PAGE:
G-8 Extends WMD Initiative
Crail, Peter, Arms Control Today
Leaders from the Group of Eight (G-8) major world economies agreed during a two-day annual summit in Deauville, France, to extend a 10-year effort aimed at reducing threats from nonconventional weapons.
The eight countries (Canada, France, Germany, Italy, Japan, Russia, the United Kingdom, and the United States) launched the Global Partnership Against the Spread of Weapons and Materials of Mass Destruction at the group's 2002 summit in Kananaskis, Canada. They pledged $20 billion over 10 years to fund projects safeguarding and destroying nonconventional weapons and materials in the former Soviet Union.
In a May 27 declaration from Deauville, the G-8 leaders welcomed "the concrete achievements and measurable results" of the Global Partnership and agreed to extend the initiative for an unspecified period beyond its 2012 expiration. Rather than pledging a given amount of funding for additional threat reduction projects as in 2002, the declaration said that participants in the partnership "will decide on funding of such projects on a national, joint, or multilateral basis."
In a May 31 interview, Bonnie Jenkins, the Department of State coordinator for threat reduction programs, said the G-8 partners will focus on determining funding and specific projects over the next year, adding that the benefit of agreeing on an extension a year early is that there is time to agree on the details. The G-8 also said it would expand membership beyond the 23 countries that currently participate in the partnership. Jenkins said new partners would likely include participants in last year's nuclear security summit and other countries already involved in funding similar initiatives.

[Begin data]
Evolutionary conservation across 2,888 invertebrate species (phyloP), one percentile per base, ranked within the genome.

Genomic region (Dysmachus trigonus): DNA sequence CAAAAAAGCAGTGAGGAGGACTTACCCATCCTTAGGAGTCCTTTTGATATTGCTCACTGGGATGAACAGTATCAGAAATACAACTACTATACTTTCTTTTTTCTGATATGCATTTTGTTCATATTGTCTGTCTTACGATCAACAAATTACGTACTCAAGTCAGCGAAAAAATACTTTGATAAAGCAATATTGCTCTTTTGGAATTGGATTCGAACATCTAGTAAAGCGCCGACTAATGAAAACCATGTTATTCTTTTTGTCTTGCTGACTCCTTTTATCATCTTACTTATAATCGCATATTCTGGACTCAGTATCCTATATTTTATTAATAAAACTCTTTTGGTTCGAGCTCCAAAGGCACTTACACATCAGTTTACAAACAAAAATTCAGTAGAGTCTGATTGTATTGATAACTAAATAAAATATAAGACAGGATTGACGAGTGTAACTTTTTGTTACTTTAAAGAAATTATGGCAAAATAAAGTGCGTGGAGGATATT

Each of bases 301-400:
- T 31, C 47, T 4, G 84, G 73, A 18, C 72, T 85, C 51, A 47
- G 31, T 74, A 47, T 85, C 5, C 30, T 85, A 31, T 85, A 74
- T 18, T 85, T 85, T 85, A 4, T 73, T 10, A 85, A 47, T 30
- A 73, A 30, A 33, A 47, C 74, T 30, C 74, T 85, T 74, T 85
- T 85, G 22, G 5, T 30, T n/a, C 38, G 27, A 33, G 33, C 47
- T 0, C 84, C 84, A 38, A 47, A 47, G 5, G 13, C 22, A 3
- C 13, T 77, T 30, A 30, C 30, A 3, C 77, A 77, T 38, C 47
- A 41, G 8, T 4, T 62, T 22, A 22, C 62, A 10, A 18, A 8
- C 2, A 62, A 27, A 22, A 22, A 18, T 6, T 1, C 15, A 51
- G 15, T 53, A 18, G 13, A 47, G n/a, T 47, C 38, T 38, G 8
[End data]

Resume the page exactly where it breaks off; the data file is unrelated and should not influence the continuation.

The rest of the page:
The G-8 first took up the prospect of extending the partnership during the annual summit last year in Muskoka, Canada, but G-8 diplomats said last month that the eight countries could not reach agreement on extension at that time due to opposition from Germany. The diplomats said that Germany's concerns about extending the initiative were related both to financial considerations stemming from the global recession and to uncertainties about new types of projects in which it would be more difficult to determine whether funds were being used effectively.
Global Partnership projects initially were carried out in Russia and Ukraine and focused on destroying chemical weapons, dismantling nuclear submarines, disposing of nuclear weaponsusable material, and employing scientists who had worked on nonconventional weapons. The G-8 agreed in 2008 to expand the initiative's activities worldwide and has increasingly engaged in threat reduction efforts beyond the four priority areas. (See ACT, September 2008.)
Highlighting some of the changes in the nature of Global Partnership efforts since 2002, a State Department official told Arms Control Today last October that "now we're in a new CTR [Cooperative Threat Reduction] environment that's not as clear-cut as before," adding that "we need time to figure out where the threats are, what the priorities are, and what to fund first. …